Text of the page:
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Well what do you know! I have a Red Nichols holster nd didn't even know it. I honestly had never heard of him until I joined this forum, sorry Red!, but one of my oldest and most favorite holsters is one of his designs!

I bought a Ruger Old Army back in the late 70s, it came with a Bianchi holster made for Ruger for their Blackhawks but fits my Old Army perfectly. I'm making a guess here but I think the holster was made in 76 as my Old Army was, it has the made in 200th year of liberty stamped on it so I think it's a good guess.

Anyway, thanks Red. Great holster that has stood up well for over 40 years.

IMG_0077.jpg
 

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If you like that one, wait until you see his new Tom Threepersons holster.
It actually wouldn't be easy to find a holster design of the major (and many smaller) holster companys that didn't have at least some of his dna in it.
 

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Thanks so much.

The Ruger Practical Holster was developed between John Bianchi and Bill Ruger, as a tactic to deal with the accidental discharge lawsuits that Ruger was just beginning to experience with the pre-transfer bar hammers. Ruger accompanied ads for the holster with separate ads about "5 beans in the cylinder" and how the old cowpokes knew, with the Colt that preceded it, never to carry a S.A. revolver with a round under the hammer. Never mind that the transfer bar ignition was in use by companies as humble as Iver Johnson ('hammer the hammer' was their slogan) long before. But who can blame Bill for following in the famous Colt's footsteps?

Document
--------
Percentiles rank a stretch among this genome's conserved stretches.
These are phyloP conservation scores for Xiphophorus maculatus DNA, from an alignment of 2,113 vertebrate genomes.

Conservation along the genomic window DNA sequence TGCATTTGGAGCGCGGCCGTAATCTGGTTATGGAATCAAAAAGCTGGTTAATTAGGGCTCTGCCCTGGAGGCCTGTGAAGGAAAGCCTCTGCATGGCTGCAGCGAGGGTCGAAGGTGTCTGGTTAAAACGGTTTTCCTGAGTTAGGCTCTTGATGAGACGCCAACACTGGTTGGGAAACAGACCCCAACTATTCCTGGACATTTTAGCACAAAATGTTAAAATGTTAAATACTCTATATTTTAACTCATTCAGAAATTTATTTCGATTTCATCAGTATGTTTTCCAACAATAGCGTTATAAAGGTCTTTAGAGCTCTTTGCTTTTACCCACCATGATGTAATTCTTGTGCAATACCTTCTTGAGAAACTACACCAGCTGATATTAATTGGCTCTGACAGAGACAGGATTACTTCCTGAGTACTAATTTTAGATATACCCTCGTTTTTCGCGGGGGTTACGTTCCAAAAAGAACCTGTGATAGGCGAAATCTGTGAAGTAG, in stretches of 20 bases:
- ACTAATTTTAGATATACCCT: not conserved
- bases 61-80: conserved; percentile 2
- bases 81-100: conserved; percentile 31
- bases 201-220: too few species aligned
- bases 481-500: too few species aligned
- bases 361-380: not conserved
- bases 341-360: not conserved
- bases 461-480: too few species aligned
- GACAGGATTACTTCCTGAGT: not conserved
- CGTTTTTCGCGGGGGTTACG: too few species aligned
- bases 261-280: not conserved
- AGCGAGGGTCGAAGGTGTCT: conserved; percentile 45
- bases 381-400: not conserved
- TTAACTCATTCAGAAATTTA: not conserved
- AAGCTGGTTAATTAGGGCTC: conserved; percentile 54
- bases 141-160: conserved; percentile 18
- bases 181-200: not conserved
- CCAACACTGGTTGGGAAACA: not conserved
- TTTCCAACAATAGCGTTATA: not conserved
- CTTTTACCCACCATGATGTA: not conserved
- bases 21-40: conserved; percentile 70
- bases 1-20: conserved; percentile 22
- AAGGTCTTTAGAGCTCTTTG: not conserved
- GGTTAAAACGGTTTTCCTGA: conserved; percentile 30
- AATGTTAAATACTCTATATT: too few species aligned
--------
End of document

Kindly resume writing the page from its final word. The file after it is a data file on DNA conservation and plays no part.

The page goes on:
I suppose I can take credit for the holster's styling and construction details. It was very promptly copied by Gallagher at Galco, which we had become accustomed to; in those days we didn't know about product configuration trademarks.

When first introduced, our work force was very slow on a holsters per person per day basis. So Richard Gerfen and I (he was a company exec then and our former production manager) worked a full 8 hour shift together, at night, to show the team that they could meet the quota. Never had a problem meeting quota again, after the team saw the sea of holsters we'd built, laid out for their arrival that morning :).
 

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ruger jpeg (1).jpg

Mid '70s, circa 1976, as I recall. Personally I don't know that either the holster, or the campaign, did Ruger any good. The tale at the time was that Ruger had ignored the first suit, in Alaska, so lost it; and ever since a cottage industry had/has sprung up amongst contingency lawyers sharing research to win subsequent suits.
 

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Discussion Starter #6
If you like that one, wait until you see his new Tom Threepersons holster.
It actually wouldn't be easy to find a holster design of the major (and many smaller) holster companys that didn't have at least some of his dna in it.
I saw that on his website, too rich for my blood right now. It is a beautiful piece of art.
 

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Hah! Just saw this thread.

My dad has this holster, obtained for his Ruger Blackhawk .30 Carbine.
 
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